On 6 December, before the war was over, India recognised the birth of a new nation. That was way before any other major economy recognised Bangladesh. Pakistan accepted the sovereignty of Bangladesh in February 1974. Beijing waited till August 1975. Both China and USA supported Pakistan in Bangladesh’s Liberation War.
For fifty years since, the 4,000 km long India-Bangladesh border hasn’t seen any major armed conflict. The relationship was not equally warm all across though. The creation of Bangladesh proved the fragility of the two-nation (for two religions) theory behind the Partition in 1947. However, it also created a set of wide contradictions within.
The assassination of Mujibur Rahman in 1975 and the 15-year army dictatorship saw Bangladesh slipping back into the hands of the same religious-political groups who once sided with Pakistan.
A highly revengeful, bipartisan political atmosphere didn’t help the cause of democratic institution-building after army rule officially ended in 1990. Power was never smoothly transferred from one democratically elected government to the other, over the last three decades.
India-Bangladesh relations were filled with mistrust and suffered stagnancy for a larger part of this period. This is partly due to small-country syndrome, partly due to the historic failure of the Indian economy to act as a growth magnet to the region, and significantly due to the religious-political environment in Bangladesh.
India’s loss was China’s gain. Beijing made rapid inroads in Bangladesh after 1975 and particularly after 1990 when the Bangladeshi economy started growing at a decent pace. Until 2017, the Bangladeshi army was solely dependent on China. The trend was disrupted by India-Bangladesh defence cooperation treaties in 2017.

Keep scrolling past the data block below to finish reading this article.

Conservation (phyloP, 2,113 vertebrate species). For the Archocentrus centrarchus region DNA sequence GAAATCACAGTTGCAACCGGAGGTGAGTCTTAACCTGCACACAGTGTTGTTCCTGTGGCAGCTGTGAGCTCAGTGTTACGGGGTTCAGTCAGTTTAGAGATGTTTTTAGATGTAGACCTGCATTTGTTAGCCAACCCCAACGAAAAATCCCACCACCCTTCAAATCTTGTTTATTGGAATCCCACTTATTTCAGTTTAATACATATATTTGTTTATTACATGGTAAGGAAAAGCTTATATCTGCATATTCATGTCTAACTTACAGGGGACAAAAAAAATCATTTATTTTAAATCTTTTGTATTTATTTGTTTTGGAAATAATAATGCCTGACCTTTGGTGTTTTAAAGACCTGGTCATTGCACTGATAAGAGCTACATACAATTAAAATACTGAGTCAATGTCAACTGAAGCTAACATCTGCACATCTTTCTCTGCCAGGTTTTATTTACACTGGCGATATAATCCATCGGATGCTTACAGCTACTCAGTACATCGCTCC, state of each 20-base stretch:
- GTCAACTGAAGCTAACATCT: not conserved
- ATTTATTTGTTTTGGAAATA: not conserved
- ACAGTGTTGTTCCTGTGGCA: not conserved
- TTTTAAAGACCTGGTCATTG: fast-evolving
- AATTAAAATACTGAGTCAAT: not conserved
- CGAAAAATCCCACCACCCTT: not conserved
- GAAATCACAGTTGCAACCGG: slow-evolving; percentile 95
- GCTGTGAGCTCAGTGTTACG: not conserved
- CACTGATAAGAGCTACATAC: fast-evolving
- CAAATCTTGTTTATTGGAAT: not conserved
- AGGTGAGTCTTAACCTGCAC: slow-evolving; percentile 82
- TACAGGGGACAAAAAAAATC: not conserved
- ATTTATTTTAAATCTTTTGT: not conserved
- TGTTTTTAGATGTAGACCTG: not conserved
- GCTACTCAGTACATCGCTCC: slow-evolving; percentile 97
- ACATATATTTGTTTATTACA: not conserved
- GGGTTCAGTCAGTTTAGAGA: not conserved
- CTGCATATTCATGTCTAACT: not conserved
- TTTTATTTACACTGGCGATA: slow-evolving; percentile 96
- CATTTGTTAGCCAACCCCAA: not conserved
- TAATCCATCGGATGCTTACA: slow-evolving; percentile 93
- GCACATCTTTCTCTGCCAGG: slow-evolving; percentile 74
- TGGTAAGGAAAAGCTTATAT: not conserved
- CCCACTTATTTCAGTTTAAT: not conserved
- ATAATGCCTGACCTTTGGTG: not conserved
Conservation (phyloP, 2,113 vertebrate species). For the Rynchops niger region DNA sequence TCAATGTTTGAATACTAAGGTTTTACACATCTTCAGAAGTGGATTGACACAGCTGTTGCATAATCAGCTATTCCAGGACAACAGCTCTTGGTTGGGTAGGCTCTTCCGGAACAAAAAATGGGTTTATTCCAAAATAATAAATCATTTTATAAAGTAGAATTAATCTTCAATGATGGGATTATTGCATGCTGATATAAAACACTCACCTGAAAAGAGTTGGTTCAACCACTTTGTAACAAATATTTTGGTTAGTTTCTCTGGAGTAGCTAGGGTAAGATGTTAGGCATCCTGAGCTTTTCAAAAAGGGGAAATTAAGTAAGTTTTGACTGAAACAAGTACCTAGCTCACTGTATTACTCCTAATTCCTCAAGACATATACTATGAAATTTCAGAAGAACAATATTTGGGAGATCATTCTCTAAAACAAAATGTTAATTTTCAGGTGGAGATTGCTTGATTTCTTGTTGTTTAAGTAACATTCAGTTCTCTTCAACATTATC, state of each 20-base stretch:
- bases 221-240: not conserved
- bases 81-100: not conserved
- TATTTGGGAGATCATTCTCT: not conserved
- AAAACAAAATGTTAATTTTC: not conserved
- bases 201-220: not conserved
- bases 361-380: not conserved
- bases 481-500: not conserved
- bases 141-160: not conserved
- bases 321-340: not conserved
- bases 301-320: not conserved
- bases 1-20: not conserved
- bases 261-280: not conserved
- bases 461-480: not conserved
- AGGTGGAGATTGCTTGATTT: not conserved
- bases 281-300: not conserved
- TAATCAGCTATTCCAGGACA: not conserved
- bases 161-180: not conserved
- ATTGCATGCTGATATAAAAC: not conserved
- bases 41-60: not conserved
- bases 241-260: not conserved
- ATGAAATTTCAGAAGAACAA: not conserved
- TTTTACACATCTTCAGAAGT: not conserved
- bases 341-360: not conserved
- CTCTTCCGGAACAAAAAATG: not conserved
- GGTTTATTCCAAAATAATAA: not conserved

For all practical purposes, India came back to the reckoning in Dhaka, after the current Sheikh Hasina government came to power in 2009. A lot has changed since then. The two countries worked in wide-ranging areas to reduce the scope of future disputes and optimise economic integration for mutual good.
The territorial dispute is the most common source of trouble between neighbours. This is particularly true for China which is in the habit of pushing the boundary and renaming foreign territories in Chinese.
Leave aside disputes with India and Taiwan; Beijing has border issues with the Philippines, Indonesia, Vietnam, Japan, South Korea, North Korea, Singapore, Brunei, Nepal, Bhutan, Laos, Mongolia and Myanmar.
In sharp contrast, India and Bangladesh have settled almost all disputes over the maritime and land boundary between 2014 and 2015. The land boundary pact deserves mention as it involved a net (national) loss of Indian territories as were defined during Partition.